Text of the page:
Recently, I have been reminded of the preciousness of moments. There are weeks where I find myself wondering how seemingly everything in my life is going awry. It is during these weeks that I try to learn some sort of lesson from the mishaps and trials so that I will not have to be taught it so severely again. Last week looked me straight in my soppy, tired eyes and told me sternly that I need to remember to take advantage of the moments I have with the people I love.
This is a place where we talk a lot about butter and sugar, but I hope that it is also a reminder to make the small moments of your life special and memorable. Because moments, especially those with the people we love, are fleeting. That is just some real-talk - now on to the butter and sugar!
Puff pastry is an endeavor so satisfying and so rewarding it feels like winning a trophy when you pull your long-awaited puffed layers out of the oven. My mother has told me at least 692 times that working hard for something makes the achievement exponentially more rewarding. This lesson is especially applicable to baking endeavors.
We have talked about approaching that intimidating, yet certainly attainable giant which is puffed pastry. I promise, that if you can make a pie crust, you can certainly make your own puffed pastry.
In this application, our puff pastry is stuffed with crisp apples, fragrant cinnamon, and a kiss of sugar for some extra sweetness. If you picked your own apples on a cool, blustery, autumn day, you get extra points. If you bought your apples from the produce section, you still win, because we are making turnovers and there are no losers in the turnover game.
These turnovers are pretty magnificent. Their magnificence is chiefly due to their simplicity. We are not extravagant with the spices or sugar and the puff pastry gets its flavor from butter and time alone. All and in all, they are pretty perfect, because they are just turnovers and turnovers do not need to be complicated.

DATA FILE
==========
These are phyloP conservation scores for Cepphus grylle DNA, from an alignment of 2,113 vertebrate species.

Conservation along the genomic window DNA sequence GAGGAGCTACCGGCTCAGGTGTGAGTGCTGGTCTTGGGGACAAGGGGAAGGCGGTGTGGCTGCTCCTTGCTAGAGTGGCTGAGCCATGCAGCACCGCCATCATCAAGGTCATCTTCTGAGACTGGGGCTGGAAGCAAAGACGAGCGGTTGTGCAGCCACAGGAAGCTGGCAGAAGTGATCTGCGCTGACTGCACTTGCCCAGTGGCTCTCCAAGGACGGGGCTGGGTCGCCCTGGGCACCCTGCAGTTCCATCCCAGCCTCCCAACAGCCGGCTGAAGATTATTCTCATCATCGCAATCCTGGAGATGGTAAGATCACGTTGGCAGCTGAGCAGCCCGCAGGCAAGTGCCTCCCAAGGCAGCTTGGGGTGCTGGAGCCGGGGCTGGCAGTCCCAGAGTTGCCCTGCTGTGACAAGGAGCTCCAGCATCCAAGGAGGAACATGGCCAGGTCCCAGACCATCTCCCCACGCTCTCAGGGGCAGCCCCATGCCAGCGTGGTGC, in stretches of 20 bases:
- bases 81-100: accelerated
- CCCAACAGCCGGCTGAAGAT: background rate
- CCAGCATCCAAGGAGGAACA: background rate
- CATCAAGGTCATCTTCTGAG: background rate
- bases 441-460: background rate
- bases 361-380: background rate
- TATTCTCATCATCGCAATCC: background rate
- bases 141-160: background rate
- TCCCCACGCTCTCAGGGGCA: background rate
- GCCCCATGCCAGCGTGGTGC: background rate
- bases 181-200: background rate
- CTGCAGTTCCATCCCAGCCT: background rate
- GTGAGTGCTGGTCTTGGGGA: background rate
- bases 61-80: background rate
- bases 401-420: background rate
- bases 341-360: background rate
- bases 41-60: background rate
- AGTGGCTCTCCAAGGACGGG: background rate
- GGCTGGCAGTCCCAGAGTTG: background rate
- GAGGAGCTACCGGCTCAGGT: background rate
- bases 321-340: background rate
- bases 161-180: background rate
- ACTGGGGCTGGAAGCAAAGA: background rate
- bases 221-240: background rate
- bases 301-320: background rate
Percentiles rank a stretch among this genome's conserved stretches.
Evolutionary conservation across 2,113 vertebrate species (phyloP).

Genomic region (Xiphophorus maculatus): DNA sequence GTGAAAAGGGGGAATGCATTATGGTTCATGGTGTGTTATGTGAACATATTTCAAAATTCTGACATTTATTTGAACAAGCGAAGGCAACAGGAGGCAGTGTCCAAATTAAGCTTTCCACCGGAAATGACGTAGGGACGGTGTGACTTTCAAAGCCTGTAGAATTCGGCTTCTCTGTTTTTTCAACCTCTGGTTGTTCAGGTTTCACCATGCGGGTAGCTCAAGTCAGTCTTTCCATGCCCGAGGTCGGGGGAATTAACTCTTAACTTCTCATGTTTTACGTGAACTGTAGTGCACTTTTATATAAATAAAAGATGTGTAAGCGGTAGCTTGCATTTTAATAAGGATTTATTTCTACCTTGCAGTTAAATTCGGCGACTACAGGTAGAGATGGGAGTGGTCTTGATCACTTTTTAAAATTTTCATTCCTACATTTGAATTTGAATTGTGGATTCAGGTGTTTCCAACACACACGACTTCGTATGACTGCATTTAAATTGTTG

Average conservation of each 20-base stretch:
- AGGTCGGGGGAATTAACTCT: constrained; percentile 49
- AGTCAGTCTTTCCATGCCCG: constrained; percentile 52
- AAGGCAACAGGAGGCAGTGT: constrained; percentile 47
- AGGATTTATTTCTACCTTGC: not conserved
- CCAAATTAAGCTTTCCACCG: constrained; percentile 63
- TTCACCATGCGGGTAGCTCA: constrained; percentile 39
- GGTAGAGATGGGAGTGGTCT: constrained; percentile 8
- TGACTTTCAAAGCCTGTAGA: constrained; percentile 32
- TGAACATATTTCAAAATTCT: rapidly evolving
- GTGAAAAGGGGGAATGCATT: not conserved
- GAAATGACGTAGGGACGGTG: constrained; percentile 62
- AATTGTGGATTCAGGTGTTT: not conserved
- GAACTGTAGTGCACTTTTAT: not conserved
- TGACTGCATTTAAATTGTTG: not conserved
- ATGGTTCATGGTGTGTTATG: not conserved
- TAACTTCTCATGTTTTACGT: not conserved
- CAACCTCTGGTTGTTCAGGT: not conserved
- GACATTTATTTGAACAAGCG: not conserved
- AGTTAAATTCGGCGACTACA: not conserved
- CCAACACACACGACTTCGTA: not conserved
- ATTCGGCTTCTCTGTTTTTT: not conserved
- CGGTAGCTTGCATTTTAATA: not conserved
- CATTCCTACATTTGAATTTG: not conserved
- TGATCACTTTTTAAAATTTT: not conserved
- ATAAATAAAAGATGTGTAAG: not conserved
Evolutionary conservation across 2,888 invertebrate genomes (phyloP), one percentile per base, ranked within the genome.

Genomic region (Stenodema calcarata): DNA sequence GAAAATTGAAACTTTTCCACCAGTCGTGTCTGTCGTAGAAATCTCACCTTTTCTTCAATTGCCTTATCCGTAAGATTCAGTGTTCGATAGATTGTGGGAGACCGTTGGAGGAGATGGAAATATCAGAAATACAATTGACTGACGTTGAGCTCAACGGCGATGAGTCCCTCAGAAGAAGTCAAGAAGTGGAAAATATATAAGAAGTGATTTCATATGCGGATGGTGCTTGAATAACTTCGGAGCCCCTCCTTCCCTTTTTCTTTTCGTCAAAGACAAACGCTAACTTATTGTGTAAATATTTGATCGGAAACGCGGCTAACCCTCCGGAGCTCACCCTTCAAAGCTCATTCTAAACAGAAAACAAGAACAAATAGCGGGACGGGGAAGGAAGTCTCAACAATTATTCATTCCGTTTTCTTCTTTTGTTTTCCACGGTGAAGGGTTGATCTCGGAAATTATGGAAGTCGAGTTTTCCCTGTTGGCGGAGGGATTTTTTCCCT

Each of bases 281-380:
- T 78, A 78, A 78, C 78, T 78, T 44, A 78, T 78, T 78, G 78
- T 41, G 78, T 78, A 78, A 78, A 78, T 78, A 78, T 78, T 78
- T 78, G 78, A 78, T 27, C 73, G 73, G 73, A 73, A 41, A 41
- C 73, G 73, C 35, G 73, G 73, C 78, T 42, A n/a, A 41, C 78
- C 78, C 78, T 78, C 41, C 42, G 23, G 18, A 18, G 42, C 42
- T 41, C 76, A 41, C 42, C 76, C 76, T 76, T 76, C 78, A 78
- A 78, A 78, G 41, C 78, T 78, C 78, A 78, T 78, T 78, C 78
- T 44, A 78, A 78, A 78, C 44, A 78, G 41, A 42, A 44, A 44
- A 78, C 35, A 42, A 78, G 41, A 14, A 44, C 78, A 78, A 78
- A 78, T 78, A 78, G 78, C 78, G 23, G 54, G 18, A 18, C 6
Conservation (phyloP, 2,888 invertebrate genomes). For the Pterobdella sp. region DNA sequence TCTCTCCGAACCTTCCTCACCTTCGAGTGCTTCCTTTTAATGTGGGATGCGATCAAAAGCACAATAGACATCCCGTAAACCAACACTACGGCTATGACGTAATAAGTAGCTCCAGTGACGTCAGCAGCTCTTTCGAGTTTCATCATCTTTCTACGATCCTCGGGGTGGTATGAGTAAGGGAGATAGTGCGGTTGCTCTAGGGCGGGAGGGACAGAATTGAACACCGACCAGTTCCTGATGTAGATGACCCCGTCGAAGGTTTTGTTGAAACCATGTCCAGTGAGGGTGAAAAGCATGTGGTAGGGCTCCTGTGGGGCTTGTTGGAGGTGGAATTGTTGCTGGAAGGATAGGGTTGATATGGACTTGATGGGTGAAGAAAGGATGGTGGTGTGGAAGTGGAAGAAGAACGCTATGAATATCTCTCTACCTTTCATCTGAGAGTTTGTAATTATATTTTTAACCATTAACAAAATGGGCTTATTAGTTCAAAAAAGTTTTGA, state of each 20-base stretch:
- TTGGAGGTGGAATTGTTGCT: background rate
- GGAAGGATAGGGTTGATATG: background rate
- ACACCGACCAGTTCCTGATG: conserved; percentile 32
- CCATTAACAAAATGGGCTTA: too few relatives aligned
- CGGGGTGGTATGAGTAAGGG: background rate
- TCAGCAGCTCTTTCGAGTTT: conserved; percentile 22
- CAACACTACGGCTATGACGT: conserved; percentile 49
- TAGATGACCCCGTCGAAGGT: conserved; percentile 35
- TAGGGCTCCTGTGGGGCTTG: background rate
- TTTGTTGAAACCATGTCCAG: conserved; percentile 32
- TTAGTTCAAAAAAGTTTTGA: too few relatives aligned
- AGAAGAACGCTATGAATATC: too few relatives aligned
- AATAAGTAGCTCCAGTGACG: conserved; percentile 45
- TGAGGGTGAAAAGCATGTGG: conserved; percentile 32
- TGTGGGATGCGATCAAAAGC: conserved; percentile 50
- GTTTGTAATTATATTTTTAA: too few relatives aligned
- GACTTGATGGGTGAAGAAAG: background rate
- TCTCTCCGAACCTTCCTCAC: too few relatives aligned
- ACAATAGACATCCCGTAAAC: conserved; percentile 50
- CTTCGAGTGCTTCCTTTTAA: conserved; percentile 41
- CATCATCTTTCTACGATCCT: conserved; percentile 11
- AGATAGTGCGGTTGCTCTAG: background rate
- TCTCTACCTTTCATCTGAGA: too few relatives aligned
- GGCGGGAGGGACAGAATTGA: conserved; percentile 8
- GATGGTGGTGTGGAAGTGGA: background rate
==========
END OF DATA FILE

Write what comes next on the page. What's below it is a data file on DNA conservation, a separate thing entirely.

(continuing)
This recipe is a labor of love, not because it is difficult, but because it is a bit time-consuming. But, as my mother assured me, I can promise you that the prize is well worth the labor. There is an evident sense of satisfaction which you will feel when you pull these lovely pastries from your oven, a sense of satisfaction which is elevated only by sharing these with someone you care about.
Sit down with a glass of chilled milk or steaming coffee, share these turnovers, and enjoy the moment with someone you care for, because you never know when you will get the chance again.
Sweet Cinnamon & Apple Turnovers
pastry recipe adapted from Emeril Lagasse
for the filling
- 3 cups apple slices, peeled
- 1 1/2 teaspoons lemon juice
- 1/4 cup brown sugar
- 1/4 teaspoon ground cinnamon
- 1/8 teaspoon freshly grated nutmeg
Toss apple slices in lemon juice. In a small bowl use a fork to combine spices and brown sugar. Sprinkle the sugar and spice mixture over the apples and toss until all the apples are evenly coated. Reserve for later use.
for the glaze
- 1 1/2 tablespoons heavy whipping cream
- 1/2 teaspoon vanilla extract
- 1/2 cup powdered sugar
In a small bowl, combine vanilla extract and heavy cream. Slowly whisk in powdered sugar until the glaze is smooth.
for the puff pastry
- 12 ounces all purpose flour
- 2 ounces cake flour
- 1/2 teaspoon fine salt
- 1 1/2 cups plus 2 tablespoons unsalted butter, chilled
- 1 cup ice water